‘The Boys’ Season 4 Spoiler Free Review

I have been a fan of The Boys since the jump. I love the way that it skewers Hollywood. I love the way that it skewers performative wokeness. I love the way that it skewers right-wing fanaticism. And, yeah, the voyeur in me loves the over-the-top violence and sexual content. 

The first season was great, and the second season was even better. I felt like it dipped a little in season three, primarily because of a lackluster finale that felt like it undid a lot of what happened throughout the season. But even with some disappointments, I’ve still watched the show multiple times and really enjoyed the spinoff, Gen V. Despite my overall love for the show, I admit I was approaching season 4 with a bit of trepidation. After seeing this season, all of my fears have been allayed

There’s a small time-jump between season 3 and season 4 of The Boys

Season four picks up a few months after the events of season three and shortly after Gen V. Homelander is on trial. The Seven consists of only four members, and one is a new Black Noir. Starlight has abandoned her role as Starlight and wants to simply be known as Annie January now. The boys are working directly for Grace Mallory, with Mother’s Milk now the head of the operation. 

There has been some discussion online that the storylines, particularly with Kimiko and Frenchie, are retreads of arcs that we’ve already seen played out in previous seasons. And while that is a fair concern, the payoff at the end is more nuanced and thoughtful than what the show has done so far. There is some similarity to the past, to be sure, but it is different enough to justify its inclusion, particularly for how it rounds out the characters.

The two new supes are absolutely fantastic. There can be some comparison drawn between Stormfront and Firecracker, but they are definitely distinct characters. It’s the same way that there is overlap between neo-nazis and QAnon folks, but they are not the same. If Firecracker was just deeper into conspiracy theories (Jewish space lasers make an appearance), her inclusion might not be warranted, but she brings a level of Christian Nationalism that we haven’t really seen since season one. I found the religious themes throughout season four to be interesting, and that is due primarily to the inclusion of Firecracker.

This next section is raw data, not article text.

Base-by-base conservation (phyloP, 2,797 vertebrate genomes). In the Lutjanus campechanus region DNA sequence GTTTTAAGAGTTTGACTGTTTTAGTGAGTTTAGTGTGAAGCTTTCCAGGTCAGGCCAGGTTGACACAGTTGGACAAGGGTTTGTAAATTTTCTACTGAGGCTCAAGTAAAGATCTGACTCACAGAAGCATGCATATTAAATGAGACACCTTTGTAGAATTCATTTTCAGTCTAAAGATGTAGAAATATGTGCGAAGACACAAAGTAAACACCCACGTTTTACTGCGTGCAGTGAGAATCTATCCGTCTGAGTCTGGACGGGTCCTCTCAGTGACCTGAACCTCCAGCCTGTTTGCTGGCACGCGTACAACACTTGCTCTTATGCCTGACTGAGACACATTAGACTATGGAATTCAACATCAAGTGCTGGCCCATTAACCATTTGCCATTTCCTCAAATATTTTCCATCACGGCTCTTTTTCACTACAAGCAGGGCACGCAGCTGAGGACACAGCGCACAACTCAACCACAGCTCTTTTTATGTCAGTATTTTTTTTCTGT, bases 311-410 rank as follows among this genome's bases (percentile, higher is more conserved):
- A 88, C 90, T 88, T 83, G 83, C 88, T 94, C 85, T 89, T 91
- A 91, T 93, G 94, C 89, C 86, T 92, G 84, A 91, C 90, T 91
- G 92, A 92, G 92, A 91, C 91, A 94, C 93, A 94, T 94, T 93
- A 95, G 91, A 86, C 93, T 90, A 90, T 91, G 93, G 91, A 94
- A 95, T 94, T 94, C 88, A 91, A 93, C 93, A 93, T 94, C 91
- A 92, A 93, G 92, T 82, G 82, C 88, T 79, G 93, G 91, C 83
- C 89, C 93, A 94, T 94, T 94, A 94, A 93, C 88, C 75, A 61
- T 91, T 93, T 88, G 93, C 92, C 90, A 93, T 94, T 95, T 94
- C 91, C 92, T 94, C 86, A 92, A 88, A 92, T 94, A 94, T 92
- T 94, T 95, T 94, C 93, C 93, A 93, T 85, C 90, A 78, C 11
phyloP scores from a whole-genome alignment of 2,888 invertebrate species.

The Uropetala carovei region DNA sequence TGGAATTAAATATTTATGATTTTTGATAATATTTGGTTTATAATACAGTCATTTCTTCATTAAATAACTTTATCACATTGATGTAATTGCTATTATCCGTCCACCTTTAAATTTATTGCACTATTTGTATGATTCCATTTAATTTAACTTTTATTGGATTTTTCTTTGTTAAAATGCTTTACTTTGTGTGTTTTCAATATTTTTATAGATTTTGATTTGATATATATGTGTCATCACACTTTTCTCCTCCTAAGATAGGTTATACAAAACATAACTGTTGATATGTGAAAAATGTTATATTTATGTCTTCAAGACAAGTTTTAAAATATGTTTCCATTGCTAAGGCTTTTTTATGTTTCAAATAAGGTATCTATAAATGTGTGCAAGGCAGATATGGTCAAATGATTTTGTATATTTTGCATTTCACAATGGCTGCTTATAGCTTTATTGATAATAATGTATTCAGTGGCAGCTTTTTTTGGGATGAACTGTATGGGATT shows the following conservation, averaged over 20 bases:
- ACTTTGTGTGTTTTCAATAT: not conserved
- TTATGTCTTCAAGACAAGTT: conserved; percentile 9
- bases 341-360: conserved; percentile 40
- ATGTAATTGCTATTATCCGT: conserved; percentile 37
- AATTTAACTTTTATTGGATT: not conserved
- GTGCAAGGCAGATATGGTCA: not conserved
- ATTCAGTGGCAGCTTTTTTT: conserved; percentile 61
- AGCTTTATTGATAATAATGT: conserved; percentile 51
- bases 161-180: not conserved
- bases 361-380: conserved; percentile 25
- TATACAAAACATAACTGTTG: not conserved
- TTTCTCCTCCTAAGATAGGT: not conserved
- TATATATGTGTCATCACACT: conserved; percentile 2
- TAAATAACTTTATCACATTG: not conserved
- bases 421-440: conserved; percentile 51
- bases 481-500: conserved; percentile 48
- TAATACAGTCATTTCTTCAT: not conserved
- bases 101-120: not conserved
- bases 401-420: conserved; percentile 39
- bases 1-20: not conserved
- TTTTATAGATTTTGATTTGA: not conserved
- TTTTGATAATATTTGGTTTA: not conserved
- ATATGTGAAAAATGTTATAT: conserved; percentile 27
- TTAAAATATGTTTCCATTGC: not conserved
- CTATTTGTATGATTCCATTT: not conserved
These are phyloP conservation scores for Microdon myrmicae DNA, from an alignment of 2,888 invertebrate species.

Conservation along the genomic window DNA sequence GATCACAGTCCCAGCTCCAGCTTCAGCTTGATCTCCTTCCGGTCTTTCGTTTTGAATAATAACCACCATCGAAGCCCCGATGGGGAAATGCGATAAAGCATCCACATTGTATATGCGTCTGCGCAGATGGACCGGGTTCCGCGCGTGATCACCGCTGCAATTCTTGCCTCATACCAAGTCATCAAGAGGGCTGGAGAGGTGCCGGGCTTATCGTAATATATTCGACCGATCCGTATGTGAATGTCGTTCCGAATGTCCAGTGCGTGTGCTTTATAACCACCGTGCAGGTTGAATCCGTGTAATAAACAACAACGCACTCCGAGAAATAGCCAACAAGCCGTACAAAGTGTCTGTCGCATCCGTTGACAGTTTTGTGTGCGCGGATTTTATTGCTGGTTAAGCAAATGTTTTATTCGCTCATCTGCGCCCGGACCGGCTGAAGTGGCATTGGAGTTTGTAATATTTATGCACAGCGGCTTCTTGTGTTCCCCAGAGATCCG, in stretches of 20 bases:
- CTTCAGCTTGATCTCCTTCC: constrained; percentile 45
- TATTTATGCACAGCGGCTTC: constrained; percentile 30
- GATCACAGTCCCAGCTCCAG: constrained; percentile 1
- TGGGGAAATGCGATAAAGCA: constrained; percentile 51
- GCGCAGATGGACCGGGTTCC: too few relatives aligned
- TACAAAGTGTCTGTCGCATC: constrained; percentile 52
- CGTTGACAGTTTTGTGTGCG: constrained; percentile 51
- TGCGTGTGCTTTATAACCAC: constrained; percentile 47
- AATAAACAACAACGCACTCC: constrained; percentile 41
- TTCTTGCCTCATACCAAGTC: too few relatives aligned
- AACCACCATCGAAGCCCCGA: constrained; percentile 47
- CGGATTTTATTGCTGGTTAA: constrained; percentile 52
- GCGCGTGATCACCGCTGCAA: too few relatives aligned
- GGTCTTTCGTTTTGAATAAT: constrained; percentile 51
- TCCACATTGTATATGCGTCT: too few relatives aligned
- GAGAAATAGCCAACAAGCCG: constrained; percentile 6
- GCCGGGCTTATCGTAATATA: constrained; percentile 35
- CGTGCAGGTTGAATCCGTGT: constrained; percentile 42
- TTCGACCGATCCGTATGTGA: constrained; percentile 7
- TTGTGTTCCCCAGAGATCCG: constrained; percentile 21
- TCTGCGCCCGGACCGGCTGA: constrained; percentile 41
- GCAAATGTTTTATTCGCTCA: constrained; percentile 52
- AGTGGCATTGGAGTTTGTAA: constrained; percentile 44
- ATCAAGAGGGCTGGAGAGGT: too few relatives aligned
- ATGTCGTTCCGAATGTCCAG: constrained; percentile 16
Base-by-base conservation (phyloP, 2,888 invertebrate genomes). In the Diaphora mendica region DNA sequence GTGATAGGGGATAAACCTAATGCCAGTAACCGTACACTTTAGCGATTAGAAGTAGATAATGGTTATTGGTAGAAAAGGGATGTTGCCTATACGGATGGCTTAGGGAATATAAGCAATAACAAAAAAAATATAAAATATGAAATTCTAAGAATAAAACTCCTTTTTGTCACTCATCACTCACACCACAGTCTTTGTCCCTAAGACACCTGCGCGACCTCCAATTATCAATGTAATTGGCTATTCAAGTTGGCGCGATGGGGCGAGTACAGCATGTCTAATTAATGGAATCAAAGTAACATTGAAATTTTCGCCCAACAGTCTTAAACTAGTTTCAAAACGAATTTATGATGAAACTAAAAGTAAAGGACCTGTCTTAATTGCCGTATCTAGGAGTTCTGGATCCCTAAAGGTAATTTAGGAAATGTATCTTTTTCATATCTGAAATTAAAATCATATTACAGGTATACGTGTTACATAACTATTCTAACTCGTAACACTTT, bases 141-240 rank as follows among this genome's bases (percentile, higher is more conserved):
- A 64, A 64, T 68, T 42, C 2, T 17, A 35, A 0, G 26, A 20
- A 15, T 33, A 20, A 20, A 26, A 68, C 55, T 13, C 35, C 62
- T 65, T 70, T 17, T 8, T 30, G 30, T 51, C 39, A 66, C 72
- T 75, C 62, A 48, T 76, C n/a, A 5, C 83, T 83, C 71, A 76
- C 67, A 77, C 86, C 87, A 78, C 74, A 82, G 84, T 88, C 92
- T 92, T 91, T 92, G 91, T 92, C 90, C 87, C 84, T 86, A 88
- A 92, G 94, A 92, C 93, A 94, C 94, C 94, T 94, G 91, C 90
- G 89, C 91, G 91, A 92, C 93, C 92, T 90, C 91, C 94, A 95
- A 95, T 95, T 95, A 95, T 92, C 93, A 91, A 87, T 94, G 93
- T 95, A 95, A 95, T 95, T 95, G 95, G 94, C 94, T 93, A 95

Sister Sage and Butcher in Season 4 of The Boys

I also absolutely adore Sister Sage. There isn’t a lot to say about her character without spoilers, but while I was initially concerned that she might just be propping up the “angry black woman” trope, her character is much more interesting than that, and I will be writing a lot more about her when the season concludes.

In the negative column, this is a not great season for Butcher. He had a fantastic arc last season, and signs point to greatness in the final season, but the writers seemed a little unsure how to work with him this season. His story feels a bit uneven, and it didn’t entirely work. Karl Urban is delightful, as always, but his story feels a little thin. 

Other negatives in this season

Hughie and Annie both have some great character moments, but overall, the payoffs were lackluster. I don’t dislike their arcs, but they feel a little bit flimsy. Maybe they don’t quite belong in the negative section, but they’re not really positive either. 

Another negative was the Gen V cameos. Again, maybe negative isn’t the right word, but they didn’t serve any major point. There are other supe cameos that are way better than the ones we got from the characters in the spinoff show. 

One final negative before I get back into my effusive praise. There is a character introduced near the end of the series who wasn’t used effectively. Cool as shit powers, but they exist exclusively to move the plot along, and it felt lazy. They’re such a cool character that I hate that they don’t have a more prominent or interesting role.

Ryan and A-Train

Back to the positives, Ryan’s arc this season is phenomenal. He has some legitimate struggles with his feelings about Butcher and Homelander. He obviously loved his mom, so Becca’s memory influences him, but he’s also a 13-year-old, and that influences him as well. The show balances those competing loyalties well, and I’m so excited to see where he is at the end of the show

A-Train has been one of my favorite characters throughout the show. He is by far the most nuanced of everyone, and his arc has been fascinating to watch. He is a complicated character, and that shines through in this season. Again, it’s hard to say much without spoilers, but watch A-Train closely.

Homelander is increasingly unhinged

Finally, I have to talk about Homelander. Every season since the first, I think, “This is as scary as Homelander can be,” and every season, they prove me wrong. Episode four is one of the most terrifying and sadistic moments we’ve had with Homelander, and even that is outdone in one of the final scenes. He continues to become increasingly unhinged, and I cannot wait to see how they ramp it up even more in the final season of The Boys.

Overall, I loved this season. Season four has ramped up the humor in a way that the past two seasons have downplayed a bit. This is also the first season when I noticed more regular cutaways from some violence, which generally helps add tension (granted, it’s The Boys, so there is more than enough violence to sate that need). The end is horrifying, but if Kripke is to be believed, it’s setting up the series finale in a way that should pay off incredibly well.

The Boys Season 4 is now streaming on Prime Video. New episodes are released every Thursday.

Learn more about the show on the Prime Video website. 

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